Flir’s Yeung noted that polarimetry can be used in surveillance for detecting man-made objects that would otherwise be difficult to identify using traditional visible or thermal imagery. ‘Camouflaged vehicles or structures will still reflect polarised light oriented parallel to the surface that stands out clearly in AoLP mode,’ she explained.
Yeung added that by decluttering images through the removal of unwanted glare and reflections, training deep learning systems can be simplified using polarised imaging. This is particularly effective in the high-glare environments encountered by autonomous vehicles, for example.

The convenience of reducing reflections also extends to traffic monitoring applications, where polarisation cameras could be used to see through car windshields in bright sunlight to identify drivers who aren’t wearing seatbelts or who are using mobile phones.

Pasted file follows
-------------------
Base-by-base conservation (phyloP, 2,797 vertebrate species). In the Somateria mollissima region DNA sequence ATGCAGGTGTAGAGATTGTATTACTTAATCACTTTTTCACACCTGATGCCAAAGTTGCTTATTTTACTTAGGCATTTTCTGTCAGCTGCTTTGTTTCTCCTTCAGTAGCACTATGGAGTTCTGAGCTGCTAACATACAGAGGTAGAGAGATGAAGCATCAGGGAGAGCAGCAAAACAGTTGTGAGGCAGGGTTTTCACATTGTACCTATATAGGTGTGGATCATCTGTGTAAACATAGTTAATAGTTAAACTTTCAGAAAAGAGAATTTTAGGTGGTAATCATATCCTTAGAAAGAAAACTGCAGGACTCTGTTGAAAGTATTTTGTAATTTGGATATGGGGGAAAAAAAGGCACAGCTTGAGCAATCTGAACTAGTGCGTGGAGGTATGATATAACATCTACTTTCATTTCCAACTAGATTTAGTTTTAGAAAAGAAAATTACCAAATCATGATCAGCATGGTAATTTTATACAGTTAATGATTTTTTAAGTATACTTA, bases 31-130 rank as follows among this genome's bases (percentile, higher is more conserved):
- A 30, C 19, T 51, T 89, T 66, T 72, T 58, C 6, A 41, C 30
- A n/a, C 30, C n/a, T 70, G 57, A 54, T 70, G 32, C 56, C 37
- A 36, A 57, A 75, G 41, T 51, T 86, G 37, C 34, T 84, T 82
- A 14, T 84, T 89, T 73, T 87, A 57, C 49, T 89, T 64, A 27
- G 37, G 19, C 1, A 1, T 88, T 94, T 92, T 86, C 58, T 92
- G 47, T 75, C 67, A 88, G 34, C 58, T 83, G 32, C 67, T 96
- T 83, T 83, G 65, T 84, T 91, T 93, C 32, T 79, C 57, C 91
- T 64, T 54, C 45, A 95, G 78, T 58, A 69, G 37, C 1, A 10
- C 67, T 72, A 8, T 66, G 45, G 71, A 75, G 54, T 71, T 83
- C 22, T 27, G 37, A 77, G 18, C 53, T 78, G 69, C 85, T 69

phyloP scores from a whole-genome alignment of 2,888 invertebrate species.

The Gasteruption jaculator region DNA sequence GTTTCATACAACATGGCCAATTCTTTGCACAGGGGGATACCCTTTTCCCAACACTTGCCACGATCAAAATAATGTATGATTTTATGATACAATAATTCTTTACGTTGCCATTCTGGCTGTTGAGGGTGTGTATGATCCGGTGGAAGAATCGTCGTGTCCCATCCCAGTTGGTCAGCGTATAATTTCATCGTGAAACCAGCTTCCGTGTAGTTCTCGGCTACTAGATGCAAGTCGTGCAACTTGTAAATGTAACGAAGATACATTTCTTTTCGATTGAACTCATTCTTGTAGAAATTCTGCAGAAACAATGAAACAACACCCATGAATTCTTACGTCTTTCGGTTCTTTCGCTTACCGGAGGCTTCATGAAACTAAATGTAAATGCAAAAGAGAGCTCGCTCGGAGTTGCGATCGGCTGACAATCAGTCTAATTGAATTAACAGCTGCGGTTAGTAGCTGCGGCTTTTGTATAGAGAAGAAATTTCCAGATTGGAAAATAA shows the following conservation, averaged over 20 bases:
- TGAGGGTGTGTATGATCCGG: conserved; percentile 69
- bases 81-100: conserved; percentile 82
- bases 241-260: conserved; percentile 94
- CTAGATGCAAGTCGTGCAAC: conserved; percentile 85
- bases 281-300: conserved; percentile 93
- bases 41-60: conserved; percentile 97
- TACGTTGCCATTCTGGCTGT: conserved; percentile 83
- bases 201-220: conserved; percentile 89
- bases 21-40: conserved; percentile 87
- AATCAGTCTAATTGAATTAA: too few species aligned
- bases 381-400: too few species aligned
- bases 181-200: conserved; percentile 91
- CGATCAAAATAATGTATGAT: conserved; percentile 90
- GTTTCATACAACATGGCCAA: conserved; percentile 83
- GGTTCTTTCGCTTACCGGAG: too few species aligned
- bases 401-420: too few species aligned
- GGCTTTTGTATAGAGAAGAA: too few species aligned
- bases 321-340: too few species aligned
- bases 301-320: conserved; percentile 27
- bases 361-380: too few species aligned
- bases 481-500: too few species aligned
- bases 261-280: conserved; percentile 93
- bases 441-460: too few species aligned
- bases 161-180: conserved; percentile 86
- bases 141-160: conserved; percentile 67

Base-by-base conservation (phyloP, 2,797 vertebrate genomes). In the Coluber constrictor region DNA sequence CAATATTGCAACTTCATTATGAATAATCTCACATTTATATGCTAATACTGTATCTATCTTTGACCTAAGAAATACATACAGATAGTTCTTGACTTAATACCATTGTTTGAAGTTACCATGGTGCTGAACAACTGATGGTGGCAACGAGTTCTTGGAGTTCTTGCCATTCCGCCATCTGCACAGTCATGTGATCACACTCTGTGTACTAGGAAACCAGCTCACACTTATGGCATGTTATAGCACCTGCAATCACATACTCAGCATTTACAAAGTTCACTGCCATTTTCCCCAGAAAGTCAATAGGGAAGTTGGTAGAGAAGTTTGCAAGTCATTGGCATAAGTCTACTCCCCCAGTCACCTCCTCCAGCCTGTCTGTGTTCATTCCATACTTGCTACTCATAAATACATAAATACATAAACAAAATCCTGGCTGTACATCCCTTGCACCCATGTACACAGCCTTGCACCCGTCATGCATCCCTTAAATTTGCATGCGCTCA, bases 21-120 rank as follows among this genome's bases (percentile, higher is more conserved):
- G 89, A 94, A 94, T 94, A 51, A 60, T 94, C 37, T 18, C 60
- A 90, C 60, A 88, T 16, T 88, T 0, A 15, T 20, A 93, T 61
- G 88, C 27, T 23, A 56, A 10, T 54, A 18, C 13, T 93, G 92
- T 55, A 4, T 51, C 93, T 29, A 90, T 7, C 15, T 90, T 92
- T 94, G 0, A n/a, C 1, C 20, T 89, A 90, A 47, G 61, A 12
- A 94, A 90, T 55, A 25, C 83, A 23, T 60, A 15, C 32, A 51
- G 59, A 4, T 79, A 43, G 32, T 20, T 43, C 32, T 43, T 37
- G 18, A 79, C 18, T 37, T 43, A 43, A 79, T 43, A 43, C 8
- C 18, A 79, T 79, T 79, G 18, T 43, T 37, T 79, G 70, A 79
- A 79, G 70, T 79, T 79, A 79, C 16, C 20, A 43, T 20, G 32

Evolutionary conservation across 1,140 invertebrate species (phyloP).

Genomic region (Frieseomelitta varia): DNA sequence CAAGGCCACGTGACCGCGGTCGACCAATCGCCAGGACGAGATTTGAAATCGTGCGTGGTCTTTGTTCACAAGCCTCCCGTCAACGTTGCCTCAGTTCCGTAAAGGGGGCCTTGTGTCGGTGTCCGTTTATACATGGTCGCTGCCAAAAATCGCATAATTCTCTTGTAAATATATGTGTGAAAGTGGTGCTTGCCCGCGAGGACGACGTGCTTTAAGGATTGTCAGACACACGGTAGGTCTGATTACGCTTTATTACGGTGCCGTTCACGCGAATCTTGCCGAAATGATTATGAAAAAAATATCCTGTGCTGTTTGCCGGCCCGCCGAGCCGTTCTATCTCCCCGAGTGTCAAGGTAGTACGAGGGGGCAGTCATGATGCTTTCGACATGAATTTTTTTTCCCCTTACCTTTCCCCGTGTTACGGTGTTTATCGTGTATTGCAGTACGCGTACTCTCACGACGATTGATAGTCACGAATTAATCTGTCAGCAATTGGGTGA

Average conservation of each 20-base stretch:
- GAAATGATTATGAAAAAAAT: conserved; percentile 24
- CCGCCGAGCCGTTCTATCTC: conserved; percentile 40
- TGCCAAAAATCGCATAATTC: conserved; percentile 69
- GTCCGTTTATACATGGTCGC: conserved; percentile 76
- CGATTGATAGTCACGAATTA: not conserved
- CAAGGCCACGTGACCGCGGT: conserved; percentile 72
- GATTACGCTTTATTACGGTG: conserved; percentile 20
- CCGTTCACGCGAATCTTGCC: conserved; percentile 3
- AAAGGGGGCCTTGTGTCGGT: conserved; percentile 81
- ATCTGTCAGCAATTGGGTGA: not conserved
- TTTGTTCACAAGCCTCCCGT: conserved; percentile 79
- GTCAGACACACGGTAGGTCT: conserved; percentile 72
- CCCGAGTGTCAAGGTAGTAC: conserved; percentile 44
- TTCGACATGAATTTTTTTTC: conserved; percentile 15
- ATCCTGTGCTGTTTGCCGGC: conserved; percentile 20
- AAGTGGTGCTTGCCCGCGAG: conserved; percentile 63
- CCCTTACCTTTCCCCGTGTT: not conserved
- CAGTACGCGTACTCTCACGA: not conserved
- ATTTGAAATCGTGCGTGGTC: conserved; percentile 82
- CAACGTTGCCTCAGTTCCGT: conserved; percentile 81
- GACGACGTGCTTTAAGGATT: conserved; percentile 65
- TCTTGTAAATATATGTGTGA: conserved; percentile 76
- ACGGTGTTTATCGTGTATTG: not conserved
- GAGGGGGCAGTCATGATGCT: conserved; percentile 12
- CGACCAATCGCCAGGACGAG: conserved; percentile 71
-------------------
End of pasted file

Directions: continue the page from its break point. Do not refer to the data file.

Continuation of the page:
The high resolution and low-read noise of the new IMX250MZR sensor could also enable a wide field of view to be analysed with standard microscopy equipment when studying healthy or diseased tissues in medicine which, according to Yeung, can be differentiated by the polarising properties and optical activity of their biological compounds.

Knowledge is power

Even though the low price of Sony’s sensor will make polarised imaging far more appealing to potential end users, as it stands, the industry’s experience with polarisation is currently limited, according to Chang, which may hinder the technology’s widespread adoption.

‘The biggest potential inhibitor for polarised imaging to take off is going to be knowledge, as this is a relatively new technology in the industrial market,’ he said.